I have a dream
you have a dream
our nation has a dream
our world has a dream. We all have a dream.
We all have a dream, but the difference is how we realise our dream, how we obtain our dream, and how our dream changes us. This is evident in our learning of dreams and aspirations through the texts Flowers for Algernon by Daniel Keys, What's Eating Gilbert Grape? by Lasse Hallström, and through my own studies of Million Dollar Baby by Clint Eastwood. These three highly acclaimed texts represent the same ideas on dreams and aspirations, which can be defined as hope, desire or the longing for a condition or achievement, but these texts express the same ideas differently, shaping our understanding of dreams and aspirations.
"If you can imagine it you can create. If you can dream it, you can become it." William Arthur Ward
These three texts contain the search for dreams, whether they be absurd, simple, or take you on a journey. Throughout the texts, the protagonists realise their dreams, each represented in a different way. In Flowers for Algernon by Daniel Keys, Charlie's dream is to be intelligent, not so that he can be normal, but so people will like him. Charlie knows that his retardation has cut him off from most of society, and has limited his ability to connect with people, but he does not mind. Charlie does not long to join society to increase his social standing; rather, he longs to join primarily because he is lonely. In Charlie's mind, intelligence is the quality that will gain him entry into a world of friends. The resulting irony is that when Charlie does become incredibly intelligent, he finds himself even lonelier than before.
"I just want to be smart like other pepul so I can have lots of frends who like me." progris riport 6th page 10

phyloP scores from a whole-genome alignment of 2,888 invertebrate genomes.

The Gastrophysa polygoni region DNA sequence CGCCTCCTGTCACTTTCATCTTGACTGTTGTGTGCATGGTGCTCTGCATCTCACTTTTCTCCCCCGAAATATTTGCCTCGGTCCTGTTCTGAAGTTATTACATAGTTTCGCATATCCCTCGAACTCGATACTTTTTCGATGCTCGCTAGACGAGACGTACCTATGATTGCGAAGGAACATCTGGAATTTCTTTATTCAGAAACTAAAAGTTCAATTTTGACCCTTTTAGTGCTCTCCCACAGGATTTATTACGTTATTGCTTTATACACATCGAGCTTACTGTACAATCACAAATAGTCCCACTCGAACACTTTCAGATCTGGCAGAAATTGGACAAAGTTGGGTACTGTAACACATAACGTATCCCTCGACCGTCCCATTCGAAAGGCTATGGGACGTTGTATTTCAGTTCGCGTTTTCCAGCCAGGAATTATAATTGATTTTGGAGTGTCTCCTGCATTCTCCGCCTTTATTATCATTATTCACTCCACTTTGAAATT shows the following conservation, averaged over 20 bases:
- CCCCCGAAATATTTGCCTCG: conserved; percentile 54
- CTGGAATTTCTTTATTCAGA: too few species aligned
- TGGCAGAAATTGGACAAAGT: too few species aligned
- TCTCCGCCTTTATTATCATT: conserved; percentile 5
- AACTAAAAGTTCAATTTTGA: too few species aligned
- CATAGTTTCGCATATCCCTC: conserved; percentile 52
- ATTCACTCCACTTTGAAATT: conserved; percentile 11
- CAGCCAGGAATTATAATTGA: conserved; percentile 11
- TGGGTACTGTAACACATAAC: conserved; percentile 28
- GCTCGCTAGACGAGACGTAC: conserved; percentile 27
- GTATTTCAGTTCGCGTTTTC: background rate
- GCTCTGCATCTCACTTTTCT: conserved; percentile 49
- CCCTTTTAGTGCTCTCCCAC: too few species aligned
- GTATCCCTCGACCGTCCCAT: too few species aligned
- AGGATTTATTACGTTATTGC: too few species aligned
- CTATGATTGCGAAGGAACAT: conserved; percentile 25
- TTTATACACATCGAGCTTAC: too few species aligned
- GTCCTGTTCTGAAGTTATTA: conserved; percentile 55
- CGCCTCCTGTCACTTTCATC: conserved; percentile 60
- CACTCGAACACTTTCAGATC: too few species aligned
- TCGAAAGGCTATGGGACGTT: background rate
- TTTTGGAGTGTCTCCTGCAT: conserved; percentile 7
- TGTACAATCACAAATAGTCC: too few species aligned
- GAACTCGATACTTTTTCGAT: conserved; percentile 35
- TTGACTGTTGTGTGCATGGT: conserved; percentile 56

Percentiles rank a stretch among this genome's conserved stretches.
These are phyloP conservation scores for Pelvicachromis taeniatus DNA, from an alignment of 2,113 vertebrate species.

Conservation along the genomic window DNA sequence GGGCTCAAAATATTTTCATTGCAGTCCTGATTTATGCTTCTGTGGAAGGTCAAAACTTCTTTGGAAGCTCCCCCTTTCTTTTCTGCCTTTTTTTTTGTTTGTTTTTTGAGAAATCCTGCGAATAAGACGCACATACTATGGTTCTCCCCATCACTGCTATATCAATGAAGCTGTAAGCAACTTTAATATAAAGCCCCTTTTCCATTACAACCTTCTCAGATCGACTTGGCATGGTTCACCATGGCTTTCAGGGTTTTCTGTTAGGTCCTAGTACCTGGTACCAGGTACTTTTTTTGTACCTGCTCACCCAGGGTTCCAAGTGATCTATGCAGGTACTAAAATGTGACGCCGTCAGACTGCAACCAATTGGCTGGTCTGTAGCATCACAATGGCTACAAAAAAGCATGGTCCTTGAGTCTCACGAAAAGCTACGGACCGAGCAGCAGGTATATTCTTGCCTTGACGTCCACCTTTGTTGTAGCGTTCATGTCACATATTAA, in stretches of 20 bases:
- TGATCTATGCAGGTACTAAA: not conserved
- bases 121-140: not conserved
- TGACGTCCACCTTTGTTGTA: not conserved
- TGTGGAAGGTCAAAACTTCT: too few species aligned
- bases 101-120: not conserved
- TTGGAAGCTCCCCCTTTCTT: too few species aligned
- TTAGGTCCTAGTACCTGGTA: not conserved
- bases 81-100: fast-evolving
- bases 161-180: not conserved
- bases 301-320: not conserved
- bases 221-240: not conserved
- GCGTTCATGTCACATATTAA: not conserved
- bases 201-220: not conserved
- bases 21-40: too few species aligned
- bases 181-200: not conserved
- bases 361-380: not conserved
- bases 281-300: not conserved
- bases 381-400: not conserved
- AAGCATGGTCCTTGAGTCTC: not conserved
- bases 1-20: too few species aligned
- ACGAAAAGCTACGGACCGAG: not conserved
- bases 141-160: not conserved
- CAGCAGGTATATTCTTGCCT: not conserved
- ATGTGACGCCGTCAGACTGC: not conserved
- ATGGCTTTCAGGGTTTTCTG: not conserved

It is also Charlie's innocence of his dream that allows him to be exploited. It is Professor Nemur that has allowed Charlie's innocence to be vandalised through the operation, as Professor Nemur expresses his own motivations in comforting Charlie that he will be famous, and will make the history books. However, these are Professor Nemurs' dreams not Charlies, and Nemur is only using Charlie to reach his dreams. "And he said that meens Im doing something grate for sience and Ill be famus and my name will go down in the books. I dont care so much about beeing famus." progris riport 6th page 10
Charlie's dream may seem absurd to some, as technologically there is no magic cure for mental disability, and is the reason why Professor Nemur did not want Charlie to tell other people, as they may think that it is stupid, and hopeless.
Gilbert's realisation of his dream in What's Eating Gilbert Grape? by Lasse Hallström is a lot different to Charlie's. Unlike Flowers for Algernon, Gilbert only realises his dream midway through the film text, and this is only through Becky pushing Gilbert just far enough out of his rut to make a few things happen, forcing him to wake up to his life, and to take action. Gilbert is placed was in "hibernation" as nothing happens in Endora, and his life is dull, and simple. "Living in Endora is like dancing to no music"
Gilbert Grape (Johnny Depp)
However, when Gilbert does realise his dream of being free from the burdens of Endora, and being able to leave, it seems quite simple and humble compared to Charlie's dream of being intelligent, and Maggie's dream in Million Dollar Baby to become a successful boxer.
In Million Dollar Baby, by Clint Eastwood, there are dreams throughout the film text, some impossible, some present, some lost, and some unseen. Million Dollar Baby focuses on the unseen dream of Maggie Fitzgerald (Hilary Swank), the 32 year-old inexperienced boxer. Her desire to box consumes every free moment she has in the effort of becoming a successful boxer. However, no one believes she has the power to do it except for her, but her willingness to continue endeavours on. "If there's magic in boxing, its...
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